How Hinges are used in the Aerospace Industry

 

 

Airplane flying through clouds

 

It’s quite interesting how many varied roles hinges play in the aerospace arena – more than most people, probably, realize.  The label ‘aerospace hinge’ is actually a general heading that incorporates an array of specialty hinges geared for respective aerospace applications.  Those applications can be embedded in commercial, military and NASA-related projects, and run the gamut from critically-demanding roles to more mundane functions.

A small sampling of specialized hinges used for aerospace purposes would include:

They are all designed to support functions within galley systems, cargo/passenger/service doors, wings, tail assemblies and a whole host of moving parts that, absolutely, must operate seamlessly.

 

Aerospace Hinge Strength Must Meet Excruciating Standards

 

The performance expectations of aerospace hinges are as varied as the hinges, themselves.  When people are aboard aircraft of any type, it is especially important that hinges live up to their reputations for dependability, endurance and strength.  Commercial planes, private jets, fighter aircraft, military transport planes, drones, satellites and space-exploration vehicles have a paramount reliance on aerospace hinges to perform as they should.

Below are a few ways in which aerospace hinges play their worth-their-weight-in-gold roles:

DOORS:

When it comes to doors, aerospace hinges are not simply limited to entrance/exit doors on various aircraft.  Hinges are attached to landing gear doors and plug doors, for example.

Plug doors are particularly interesting and are designed with a complex hinge structure that allows the doors to partially open and, then, tilt to snugly fit through the fuselage opening.  Plug doors seal themselves due to the pressure difference on the two sides, and are often used on aircraft with cabin pressurization.

Intricate hinges that allow for the plug door’s ability to swing inside, rotate several axes and move through the opening, only to be positioned outside and parallel with the fuselage, is intriguing.  Depending on the aircraft, the plug door might open, partially, inward and become tilted to fit through the fuselage opening, while other designs have locked hinged panels at the top and bottom edges that allow for the door to be swung outward.

 

SPECIFIC COMPONENTS:

Doors, of course, represent a major component of an aircraft, but other equally important features of air-borne machinery depend on aerospace hinges, such as:

  • The wings,
  • Empennage (the rear section of air-craft comprised of the stabilizer, elevator, vertical fin and rudder),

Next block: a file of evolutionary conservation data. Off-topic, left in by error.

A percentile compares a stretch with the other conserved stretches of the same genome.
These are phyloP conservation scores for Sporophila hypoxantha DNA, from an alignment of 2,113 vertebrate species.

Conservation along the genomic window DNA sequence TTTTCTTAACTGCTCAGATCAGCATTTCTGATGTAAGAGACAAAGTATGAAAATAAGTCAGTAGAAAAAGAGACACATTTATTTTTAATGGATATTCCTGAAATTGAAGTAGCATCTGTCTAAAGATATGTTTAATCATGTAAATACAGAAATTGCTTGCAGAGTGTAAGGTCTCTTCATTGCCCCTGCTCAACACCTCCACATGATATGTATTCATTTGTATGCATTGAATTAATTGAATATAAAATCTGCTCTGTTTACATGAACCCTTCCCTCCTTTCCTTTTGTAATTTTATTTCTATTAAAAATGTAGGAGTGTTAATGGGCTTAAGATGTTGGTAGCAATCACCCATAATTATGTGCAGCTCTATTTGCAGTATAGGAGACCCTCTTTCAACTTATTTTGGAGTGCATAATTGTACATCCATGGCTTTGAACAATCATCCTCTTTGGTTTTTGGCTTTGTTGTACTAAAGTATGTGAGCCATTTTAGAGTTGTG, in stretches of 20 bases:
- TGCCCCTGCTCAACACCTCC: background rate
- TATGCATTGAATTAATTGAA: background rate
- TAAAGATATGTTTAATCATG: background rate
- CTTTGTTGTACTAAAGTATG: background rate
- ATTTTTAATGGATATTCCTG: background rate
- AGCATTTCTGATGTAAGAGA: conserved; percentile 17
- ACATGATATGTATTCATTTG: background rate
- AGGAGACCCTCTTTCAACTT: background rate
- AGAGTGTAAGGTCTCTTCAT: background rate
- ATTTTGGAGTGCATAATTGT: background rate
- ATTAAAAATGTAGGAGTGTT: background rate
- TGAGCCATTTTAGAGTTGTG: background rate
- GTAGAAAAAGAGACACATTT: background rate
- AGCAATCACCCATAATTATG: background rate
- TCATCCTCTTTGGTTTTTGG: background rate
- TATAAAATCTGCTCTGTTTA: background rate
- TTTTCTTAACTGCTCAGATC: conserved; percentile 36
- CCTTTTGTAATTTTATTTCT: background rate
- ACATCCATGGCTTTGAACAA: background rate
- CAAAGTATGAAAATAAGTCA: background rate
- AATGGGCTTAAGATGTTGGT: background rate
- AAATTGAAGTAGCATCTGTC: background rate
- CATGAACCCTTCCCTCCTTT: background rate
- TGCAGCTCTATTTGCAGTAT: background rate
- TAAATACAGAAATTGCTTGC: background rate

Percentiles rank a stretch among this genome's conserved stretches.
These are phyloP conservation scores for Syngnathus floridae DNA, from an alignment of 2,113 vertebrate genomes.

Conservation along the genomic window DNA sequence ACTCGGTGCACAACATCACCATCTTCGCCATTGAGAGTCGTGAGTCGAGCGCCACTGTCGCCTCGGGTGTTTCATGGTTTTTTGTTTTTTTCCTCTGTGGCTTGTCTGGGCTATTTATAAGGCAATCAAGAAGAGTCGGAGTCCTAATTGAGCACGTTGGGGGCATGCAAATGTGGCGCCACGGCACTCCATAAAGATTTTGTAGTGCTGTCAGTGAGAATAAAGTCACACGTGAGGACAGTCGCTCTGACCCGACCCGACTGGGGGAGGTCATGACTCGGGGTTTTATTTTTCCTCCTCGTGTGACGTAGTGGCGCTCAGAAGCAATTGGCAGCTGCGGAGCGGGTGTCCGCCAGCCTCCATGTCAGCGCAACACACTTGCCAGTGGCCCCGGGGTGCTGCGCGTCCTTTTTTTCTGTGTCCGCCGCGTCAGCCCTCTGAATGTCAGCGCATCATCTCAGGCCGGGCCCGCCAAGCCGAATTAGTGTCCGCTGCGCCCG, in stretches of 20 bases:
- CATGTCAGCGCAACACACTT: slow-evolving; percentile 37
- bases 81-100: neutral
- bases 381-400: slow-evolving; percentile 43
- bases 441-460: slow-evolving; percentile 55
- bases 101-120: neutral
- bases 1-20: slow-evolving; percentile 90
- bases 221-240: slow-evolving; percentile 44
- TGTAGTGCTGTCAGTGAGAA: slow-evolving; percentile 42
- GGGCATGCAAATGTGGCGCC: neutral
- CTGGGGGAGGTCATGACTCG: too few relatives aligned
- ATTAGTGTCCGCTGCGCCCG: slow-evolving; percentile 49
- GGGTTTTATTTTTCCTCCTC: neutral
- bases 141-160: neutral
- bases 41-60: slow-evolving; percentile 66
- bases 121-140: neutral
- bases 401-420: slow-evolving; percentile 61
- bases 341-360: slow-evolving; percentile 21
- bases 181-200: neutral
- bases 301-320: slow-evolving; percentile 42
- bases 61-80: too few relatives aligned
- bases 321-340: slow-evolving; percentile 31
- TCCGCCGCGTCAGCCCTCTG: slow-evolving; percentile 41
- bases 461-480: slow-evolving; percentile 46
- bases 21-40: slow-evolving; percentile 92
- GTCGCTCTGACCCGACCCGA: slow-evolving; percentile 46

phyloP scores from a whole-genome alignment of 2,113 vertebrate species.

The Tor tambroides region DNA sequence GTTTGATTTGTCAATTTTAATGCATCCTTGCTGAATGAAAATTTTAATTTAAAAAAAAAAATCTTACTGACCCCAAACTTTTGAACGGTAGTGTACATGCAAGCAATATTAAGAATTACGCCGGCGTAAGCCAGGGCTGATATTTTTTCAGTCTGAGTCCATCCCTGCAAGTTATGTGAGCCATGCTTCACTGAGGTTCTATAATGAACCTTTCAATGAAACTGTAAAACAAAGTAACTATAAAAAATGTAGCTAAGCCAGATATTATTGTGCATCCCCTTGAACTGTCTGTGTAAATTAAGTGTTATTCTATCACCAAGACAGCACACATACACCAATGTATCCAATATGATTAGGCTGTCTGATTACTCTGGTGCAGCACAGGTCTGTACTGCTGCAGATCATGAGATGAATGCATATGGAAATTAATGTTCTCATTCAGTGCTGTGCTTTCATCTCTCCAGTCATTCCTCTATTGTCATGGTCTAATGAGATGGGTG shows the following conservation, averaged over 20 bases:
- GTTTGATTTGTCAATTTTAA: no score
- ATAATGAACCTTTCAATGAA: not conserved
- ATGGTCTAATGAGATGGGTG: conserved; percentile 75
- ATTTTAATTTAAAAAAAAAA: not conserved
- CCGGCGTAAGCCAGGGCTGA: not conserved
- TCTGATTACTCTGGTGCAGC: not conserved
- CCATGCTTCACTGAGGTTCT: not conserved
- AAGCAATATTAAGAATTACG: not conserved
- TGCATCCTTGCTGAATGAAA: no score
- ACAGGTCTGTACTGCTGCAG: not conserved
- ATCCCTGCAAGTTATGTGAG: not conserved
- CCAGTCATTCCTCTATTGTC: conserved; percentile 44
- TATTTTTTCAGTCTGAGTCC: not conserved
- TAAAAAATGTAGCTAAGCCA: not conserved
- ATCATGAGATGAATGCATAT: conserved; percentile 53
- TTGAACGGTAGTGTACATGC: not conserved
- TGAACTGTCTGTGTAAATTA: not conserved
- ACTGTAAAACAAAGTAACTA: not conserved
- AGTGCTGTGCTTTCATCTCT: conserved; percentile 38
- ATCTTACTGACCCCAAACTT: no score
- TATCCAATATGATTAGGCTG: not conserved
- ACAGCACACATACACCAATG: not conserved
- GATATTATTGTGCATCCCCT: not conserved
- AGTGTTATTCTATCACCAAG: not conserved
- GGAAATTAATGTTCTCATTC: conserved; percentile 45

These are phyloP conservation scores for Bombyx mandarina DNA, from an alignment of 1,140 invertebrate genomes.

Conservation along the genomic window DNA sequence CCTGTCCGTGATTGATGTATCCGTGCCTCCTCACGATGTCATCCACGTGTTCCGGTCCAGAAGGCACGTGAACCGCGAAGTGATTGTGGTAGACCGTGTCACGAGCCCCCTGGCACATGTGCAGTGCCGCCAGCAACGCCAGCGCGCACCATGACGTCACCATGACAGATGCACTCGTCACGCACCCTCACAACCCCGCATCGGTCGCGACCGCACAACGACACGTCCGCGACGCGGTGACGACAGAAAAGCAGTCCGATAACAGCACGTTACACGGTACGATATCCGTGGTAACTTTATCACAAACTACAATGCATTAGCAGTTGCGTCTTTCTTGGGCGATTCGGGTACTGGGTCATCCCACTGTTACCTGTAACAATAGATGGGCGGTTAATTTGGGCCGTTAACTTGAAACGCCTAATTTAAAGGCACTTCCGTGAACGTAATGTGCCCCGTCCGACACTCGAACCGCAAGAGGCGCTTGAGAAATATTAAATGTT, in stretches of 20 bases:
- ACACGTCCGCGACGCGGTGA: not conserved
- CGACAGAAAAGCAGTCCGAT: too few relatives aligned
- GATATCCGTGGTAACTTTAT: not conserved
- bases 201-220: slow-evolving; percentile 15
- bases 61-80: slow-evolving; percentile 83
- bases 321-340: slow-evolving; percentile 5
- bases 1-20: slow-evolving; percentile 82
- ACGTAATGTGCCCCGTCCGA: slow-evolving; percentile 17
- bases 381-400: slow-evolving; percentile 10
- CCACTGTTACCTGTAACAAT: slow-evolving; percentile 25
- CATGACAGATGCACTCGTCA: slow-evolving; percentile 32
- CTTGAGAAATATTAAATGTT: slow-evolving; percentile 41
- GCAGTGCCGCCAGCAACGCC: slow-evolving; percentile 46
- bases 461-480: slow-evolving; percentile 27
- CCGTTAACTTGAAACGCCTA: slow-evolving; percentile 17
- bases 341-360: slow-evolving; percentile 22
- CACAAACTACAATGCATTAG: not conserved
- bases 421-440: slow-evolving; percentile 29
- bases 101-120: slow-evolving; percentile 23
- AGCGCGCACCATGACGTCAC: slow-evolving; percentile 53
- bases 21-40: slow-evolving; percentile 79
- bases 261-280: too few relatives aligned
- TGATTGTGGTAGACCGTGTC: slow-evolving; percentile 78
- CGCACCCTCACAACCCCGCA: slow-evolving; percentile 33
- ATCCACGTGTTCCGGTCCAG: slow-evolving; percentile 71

• rotors, and more

Elevators are invaluable devices that regulate the wings’ pitch and lift, and are attached to the tailplane or horizontal stabilizer with specialized hinges.

If you have ever enjoyed a helicopter ride, you can thank your successful flight, in major part, due to the pitch hinges that were part of the helicopter’s rotor.  The rotor allows the blades to twist about the axis, extending from blade root to blade tip.  A helicopter’s main rotor system generates not only the aerodynamic lift force that supports the weight of the helicopter, but the thrust that counteracts aerodynamic drag during forward flight, as well.  Teeter hinges allow one blade to rise upward while the other blade moves, downward, allowing the blades to flap.  The concept works similar to a child’s teeter-totter, or see-saw.  Then, there are coning hinges which permit each blade to move up and down, independently of one another.

 

BEYOND EARTH:

Sending satellites and highly-specialized equipment into outer-space means any vehicles or equipment must be ready to face a brutally-heartless environment with extreme temperatures and zero gravity.  Miniature satellites, for example, are equipped with solar panels that rely on very complex aerospace hinges that enable the panels to move into exacting positions, on demand.  The hinges open and close the solar panels, via, computerized commands.  Some of these ‘smart’ hinges are designed to open no more than 180 degrees, and they meet that specification thanks to ‘stop features’ built into the hinges’ knuckles.

Without the use of specialty hinges, solar panels would not function. This would mean internal batteries would not be recharged, mirrors and lens used for data collection would not operate, and antennas which enable communication back to earth would not function.  After it’s all said and done, aerospace hinges ensure vehicles and parts perform in very unforgiving, pitiless ‘climates’.

The definition of hinges is a very simple one:  a mechanical bearing that joins two solid objectsallowing for various types of movement.   The applications and critical importance of aerospace hinges, however, stretches that simplistic meaning well beyond Planet Earth, into the farthest, darkest reaches of the unknown!